Author: Carlin, Larry

A film review of "The Broken Circle Breakdown"
 

Over the decades there have been monumental movies and TV shows that have featured bluegrass music and really helped put the genre in the spotlight, with The Beverly Hillbillies TV series and the films Bonny & Clyde, Deliverance and O Brother, Where Art Thou? being the big four. The new film from Belgium called The Broken Circle Breakdown has lots of fine bluegrass music in it, but oh brother, it is even darker than Deliverance, and Jed Clampett and Granny would be rolling over in their graves if they were still alive today to see this story on the big screen.

Banjo player Didier leads a bluegrass band in the town of Ghent, Belgium, and he lives on a farm that looks like something in West Virginia. Right at the start he and his wife Elise are dealing with the horrific news that their little seven-year-old daughter Maybelle – named, of course, after country and bluegrass legend Mother Maybelle Carter – has cancer, and from that point on, you get a sense that this is not going to be a happy film. Suddenly the story flashes back seven years earlier to happier times, when Didier first meets the pretty young tattoo maven Elise while strolling by her shop, and they start talking about music. Didier says he loves America, even though he has never been there, and Elise says that “Elvis was the greatest.” Didier replies, “No, Bill Monroe, the Father of Bluegrass, was the greatest.” He then invites her to go and see a bluegrass band that he knows of that will be playing nearby later in the week, and when she does, to her surprise she sees Didier picking the banjo and singing the classic song “Will the Circle Be Unbroken” with his band on the stage. Next thing we know, in short order, Elise is moving in with him, singing with the band, and she becomes pregnant. Then we’re shifted back to the present, and without giving away too many details, things take a turn for the worse with Maybelle, the story devolves into a tragedy of breakdowns in communication and of the mental variety, and, if you can imagine, then goes even further downhill from there.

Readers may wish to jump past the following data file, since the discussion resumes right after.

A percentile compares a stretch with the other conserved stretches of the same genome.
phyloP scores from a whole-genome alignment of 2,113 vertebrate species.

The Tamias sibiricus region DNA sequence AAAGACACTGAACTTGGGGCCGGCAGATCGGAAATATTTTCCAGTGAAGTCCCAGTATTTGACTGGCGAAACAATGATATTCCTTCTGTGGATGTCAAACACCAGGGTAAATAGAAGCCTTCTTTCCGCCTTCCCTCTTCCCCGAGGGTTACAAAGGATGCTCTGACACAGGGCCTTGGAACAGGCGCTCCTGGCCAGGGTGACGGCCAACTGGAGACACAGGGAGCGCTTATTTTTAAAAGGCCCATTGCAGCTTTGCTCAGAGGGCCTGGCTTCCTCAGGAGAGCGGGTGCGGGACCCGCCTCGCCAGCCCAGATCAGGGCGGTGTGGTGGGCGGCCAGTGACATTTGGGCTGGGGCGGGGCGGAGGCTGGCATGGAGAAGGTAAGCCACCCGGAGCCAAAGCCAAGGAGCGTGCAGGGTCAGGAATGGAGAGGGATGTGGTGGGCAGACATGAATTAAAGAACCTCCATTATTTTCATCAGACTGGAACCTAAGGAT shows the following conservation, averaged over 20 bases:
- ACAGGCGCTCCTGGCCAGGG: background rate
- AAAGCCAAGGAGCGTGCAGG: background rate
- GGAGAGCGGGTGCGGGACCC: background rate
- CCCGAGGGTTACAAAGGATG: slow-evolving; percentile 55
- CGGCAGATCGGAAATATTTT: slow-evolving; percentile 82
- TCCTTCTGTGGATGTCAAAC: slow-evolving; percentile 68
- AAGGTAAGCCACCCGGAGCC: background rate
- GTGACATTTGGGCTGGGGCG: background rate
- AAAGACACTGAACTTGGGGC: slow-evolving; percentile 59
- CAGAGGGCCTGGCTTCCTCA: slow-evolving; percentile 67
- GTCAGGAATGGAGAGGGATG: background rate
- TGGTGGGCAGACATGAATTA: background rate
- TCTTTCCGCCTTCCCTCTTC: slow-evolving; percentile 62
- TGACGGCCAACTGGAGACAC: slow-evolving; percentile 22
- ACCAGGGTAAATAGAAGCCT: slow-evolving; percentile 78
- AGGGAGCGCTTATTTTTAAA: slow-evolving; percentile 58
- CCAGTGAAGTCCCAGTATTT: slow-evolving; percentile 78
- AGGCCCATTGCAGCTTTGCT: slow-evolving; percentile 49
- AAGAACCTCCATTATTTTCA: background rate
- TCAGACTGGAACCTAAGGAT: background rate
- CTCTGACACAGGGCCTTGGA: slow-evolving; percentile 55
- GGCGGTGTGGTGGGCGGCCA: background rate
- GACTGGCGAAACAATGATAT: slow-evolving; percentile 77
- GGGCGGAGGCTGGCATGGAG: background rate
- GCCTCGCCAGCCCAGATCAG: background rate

Broken Circle also touches on the subjects of politics, religion and science, with stem cell research being one of the underlining themes, and it also has some steamy sex scenes that you don’t normally find in a movie with a bluegrass soundtrack. And the editing of the story is a bit confusing at times, as it takes a while to figure out if the story is still in flashback or in the present.

Best takeaway lines: When asked why he plays the banjo, Didier says, “I’m too stupid to play the guitar and too dumb to play the mandolin.” And, “I used to be a punk rocker. The banjo kind of snarls, which reminds me of punk.”

The music is the real star of the movie, as the band plays “Wayfaring Stranger,” “Over in the Gloryland,” “If I Needed You,” “Country in My Genes,” “Where the Soul of Man Never Dies,” and the aforementioned “Will the Circle Be Unbroken.” Oddly, not all of these songs made it on the official soundtrack.

This is not a fun film for the family to see, but if you are feeling down as the holiday season approaches, you’ll probably feel a lot better about yourself after seeing The Broken Circle Breakdown. While the performances are good, and the soundtrack and the tattoos are great, this film is probably not going to make it onto anyone’s must-see list.

Larry Carlin
Movie Magazine International
November 20, 2013
 
Posted:  11/22/2013



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